Incorporating animals into occupational therapy settings

DOGWOOD THERAPYIt’s well documented that animal assisted interventions result in statistically significant health benefits.

That’s one reason why animal assisted therapy is increasingly popular with occupational therapists. Research by Mona Sams, Elizabeth Fortney, and Stan Willenbring, for example, documented that children with autism demonstrated significantly greater language use and social interaction in occupational therapy (OT) sessions that incorporated animals when compared to sessions using standard OT techniques without animals.

Occupational therapists incorporate animals into therapy with clients of all ages – from children to adults. They are often used to develop strength and endurance, enhance social interactions among those with disabilities, and improve range of motion. Animals, especially dogs, are used in stretching classes, to develop fine motor skills, and to help clients learn the sequences of steps involved in completing a task.

OT animals in action

At Ontario ARC in Canandaigua, N.Y., for example, the Pet Connections Program helps individuals with developmental disabilities learn how to interact with animals and acquire new skills related to caring for them. Working with an occupational therapist and a dog, program participants learn how to recognize animal behaviors – including signs that they are stressed – along with calming techniques.  Some of what they learn through the animal assisted intervention activities can help them find a job, too.

Melissa Winkle, owner of Dogwood Therapy in Albuquerque, N.M. and a member of the Oakland University Center for Human Animal Interventions advisory committee, incorporates animals into her practice so that participants can improve physical, cognitive, and psychiatric performance.

Working with the Pacific Assistance Dogs Society, Lisa Markin and her dog Rowan work together to help patients improve hand-eye coordination and balance by playing ball hockey with them because the game uses gross motor skills. Markin’s clients also learn Rowan’s retrieve commands, which helps improve cognitive and memory function.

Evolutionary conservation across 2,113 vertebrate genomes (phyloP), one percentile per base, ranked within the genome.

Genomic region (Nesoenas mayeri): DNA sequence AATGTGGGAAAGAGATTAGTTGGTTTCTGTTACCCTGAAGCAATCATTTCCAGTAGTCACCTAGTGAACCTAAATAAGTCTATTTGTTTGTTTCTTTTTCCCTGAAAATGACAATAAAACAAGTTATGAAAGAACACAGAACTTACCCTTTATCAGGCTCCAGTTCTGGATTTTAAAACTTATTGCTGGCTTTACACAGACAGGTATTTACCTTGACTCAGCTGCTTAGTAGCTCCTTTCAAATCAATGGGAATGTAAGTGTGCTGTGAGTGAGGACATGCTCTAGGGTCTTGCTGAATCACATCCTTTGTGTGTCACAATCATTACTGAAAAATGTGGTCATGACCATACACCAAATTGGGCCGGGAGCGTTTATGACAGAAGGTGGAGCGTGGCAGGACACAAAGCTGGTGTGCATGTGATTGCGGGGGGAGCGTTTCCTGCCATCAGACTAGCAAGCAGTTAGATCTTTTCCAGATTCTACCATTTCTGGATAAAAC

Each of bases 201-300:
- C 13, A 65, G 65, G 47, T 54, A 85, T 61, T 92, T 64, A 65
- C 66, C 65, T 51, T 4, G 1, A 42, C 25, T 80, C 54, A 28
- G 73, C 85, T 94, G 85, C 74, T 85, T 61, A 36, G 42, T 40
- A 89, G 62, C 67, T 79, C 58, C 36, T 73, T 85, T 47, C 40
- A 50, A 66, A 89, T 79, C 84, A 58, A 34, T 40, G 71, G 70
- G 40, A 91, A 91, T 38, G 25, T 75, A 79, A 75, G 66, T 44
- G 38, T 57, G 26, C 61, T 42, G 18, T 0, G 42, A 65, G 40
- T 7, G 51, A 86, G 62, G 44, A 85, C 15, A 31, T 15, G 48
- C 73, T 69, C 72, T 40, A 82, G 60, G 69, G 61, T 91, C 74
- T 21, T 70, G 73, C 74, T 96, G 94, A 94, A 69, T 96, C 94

At 7 Senses Therapy in Melbourne, Fla., licensed occupational therapists Alex and Lauren Flores and therapy dog Tinder help children practice scissor skills by cutting treats for him, develop fine motor skills by manipulating his leash and collar, and developing bilateral coordination by bringing him food and water.

Thinking about introducing animals to your practice?

It’s important to remember that not everyone is comfortable with animals, so take that into account as you begin exploring how you might work with animals in a therapeutic setting.

In addition, it’s essential that you know your pet very well before incorporating it into your practice. You will also want to investigate insurance and legal requirements to make sure you’re following all regulations.

Many occupational therapists interested in being trained in animal assisted therapy enroll in Oakland University’s online Animal Assisted Therapy Certificate program. For more information, visit the school’s animal assisted therapy website.

Incorporating animals into OT programs can lead to an incredibly rewarding experience for everyone involved.

Have you incorporated an animal into your occupational therapy practice or have you seen others do so? Tell us how in a comment.

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